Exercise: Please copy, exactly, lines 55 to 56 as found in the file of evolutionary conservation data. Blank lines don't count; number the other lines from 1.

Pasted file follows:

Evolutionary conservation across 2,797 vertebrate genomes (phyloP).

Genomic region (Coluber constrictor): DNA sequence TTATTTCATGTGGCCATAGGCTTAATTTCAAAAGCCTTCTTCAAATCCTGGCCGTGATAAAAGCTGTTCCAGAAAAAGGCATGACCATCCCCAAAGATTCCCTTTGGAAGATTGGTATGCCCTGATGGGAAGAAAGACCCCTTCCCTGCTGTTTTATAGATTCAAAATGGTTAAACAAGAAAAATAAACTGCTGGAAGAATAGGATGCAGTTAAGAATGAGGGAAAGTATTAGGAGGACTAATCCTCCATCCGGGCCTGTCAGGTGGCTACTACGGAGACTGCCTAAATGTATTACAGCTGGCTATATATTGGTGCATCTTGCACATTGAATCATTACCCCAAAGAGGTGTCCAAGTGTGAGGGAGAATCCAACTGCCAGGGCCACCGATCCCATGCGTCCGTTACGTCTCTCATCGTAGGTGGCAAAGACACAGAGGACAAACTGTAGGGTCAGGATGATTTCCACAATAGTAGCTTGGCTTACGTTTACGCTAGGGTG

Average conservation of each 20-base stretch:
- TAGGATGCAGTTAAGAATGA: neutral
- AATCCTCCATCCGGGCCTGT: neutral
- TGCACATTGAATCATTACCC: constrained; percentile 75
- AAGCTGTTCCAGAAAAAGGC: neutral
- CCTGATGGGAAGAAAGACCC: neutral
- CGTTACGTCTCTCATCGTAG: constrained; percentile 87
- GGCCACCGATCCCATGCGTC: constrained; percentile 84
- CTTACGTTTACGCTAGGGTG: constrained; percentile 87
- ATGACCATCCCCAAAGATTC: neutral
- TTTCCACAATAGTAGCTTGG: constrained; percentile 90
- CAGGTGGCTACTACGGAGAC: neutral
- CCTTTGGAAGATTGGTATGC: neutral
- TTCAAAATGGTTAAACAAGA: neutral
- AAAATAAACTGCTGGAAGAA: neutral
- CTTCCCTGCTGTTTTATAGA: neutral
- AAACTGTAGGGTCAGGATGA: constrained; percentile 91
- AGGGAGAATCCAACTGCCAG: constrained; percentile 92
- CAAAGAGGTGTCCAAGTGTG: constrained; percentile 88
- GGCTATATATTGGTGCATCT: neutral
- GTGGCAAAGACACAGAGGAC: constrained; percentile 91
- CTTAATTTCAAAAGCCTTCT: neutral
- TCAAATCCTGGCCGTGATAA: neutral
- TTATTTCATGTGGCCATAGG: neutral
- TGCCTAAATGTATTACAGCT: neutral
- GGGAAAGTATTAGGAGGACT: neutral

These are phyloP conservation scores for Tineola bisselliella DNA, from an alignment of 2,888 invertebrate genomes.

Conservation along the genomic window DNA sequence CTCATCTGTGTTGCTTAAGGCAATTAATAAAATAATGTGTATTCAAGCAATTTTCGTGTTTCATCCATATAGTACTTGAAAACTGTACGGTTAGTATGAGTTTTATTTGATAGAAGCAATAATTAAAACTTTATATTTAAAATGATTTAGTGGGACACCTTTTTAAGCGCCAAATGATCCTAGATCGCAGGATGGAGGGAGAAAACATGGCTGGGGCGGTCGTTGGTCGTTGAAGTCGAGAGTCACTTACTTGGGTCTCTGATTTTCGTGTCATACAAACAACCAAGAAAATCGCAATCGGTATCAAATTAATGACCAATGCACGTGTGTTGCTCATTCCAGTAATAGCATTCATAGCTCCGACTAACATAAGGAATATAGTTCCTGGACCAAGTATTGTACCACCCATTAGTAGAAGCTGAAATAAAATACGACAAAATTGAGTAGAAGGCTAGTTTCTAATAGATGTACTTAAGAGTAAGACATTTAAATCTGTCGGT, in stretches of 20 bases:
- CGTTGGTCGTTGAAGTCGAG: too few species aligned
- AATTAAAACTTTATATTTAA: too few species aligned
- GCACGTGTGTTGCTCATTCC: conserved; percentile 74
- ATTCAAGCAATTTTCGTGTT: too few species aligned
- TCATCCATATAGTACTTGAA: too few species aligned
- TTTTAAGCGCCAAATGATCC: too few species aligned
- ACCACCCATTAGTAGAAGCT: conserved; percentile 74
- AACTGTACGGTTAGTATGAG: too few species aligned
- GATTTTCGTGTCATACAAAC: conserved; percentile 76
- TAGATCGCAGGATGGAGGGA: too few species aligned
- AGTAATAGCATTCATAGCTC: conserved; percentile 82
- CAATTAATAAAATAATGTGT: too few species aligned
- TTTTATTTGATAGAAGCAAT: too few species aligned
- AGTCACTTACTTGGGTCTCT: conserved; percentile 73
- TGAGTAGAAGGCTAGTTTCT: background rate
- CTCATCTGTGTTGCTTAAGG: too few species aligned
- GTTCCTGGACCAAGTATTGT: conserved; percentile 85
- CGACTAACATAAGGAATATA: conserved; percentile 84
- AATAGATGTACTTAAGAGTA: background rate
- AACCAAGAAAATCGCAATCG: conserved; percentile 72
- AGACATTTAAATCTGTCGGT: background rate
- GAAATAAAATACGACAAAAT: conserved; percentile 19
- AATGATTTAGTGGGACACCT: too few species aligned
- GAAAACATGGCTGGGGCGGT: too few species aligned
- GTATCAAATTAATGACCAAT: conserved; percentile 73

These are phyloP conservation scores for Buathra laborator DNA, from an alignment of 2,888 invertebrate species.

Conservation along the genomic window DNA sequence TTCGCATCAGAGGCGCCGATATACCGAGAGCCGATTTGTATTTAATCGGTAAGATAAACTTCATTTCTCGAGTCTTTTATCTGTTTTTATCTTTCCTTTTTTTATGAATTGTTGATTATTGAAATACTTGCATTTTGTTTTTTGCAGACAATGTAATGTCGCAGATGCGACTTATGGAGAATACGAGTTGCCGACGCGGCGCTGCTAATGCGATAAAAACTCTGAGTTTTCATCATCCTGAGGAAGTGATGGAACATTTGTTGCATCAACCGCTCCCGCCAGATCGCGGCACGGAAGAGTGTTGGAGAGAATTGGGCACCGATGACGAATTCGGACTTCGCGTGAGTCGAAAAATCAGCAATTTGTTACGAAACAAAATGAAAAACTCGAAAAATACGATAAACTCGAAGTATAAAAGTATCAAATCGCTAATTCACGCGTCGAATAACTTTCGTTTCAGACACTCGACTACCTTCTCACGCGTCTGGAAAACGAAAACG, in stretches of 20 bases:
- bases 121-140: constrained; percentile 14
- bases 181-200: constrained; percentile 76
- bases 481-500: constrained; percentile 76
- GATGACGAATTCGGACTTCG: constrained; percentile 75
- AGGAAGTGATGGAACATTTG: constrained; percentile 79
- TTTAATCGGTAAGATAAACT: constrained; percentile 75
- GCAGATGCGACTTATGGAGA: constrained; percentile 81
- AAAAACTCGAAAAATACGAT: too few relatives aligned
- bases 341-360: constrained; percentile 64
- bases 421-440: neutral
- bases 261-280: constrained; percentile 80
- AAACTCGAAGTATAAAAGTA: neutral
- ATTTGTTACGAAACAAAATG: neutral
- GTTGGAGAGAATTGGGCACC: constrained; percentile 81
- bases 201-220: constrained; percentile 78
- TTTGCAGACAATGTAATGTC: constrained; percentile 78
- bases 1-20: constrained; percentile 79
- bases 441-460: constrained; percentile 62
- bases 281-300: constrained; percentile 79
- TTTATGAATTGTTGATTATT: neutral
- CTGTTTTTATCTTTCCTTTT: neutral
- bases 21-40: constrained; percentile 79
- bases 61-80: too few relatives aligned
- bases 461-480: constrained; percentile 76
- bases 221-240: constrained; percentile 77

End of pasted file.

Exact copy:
- GTATCAAATTAATGACCAAT: conserved; percentile 73

These are phyloP conservation scores for Buathra laborator DNA, from an alignment of 2,888 invertebrate species.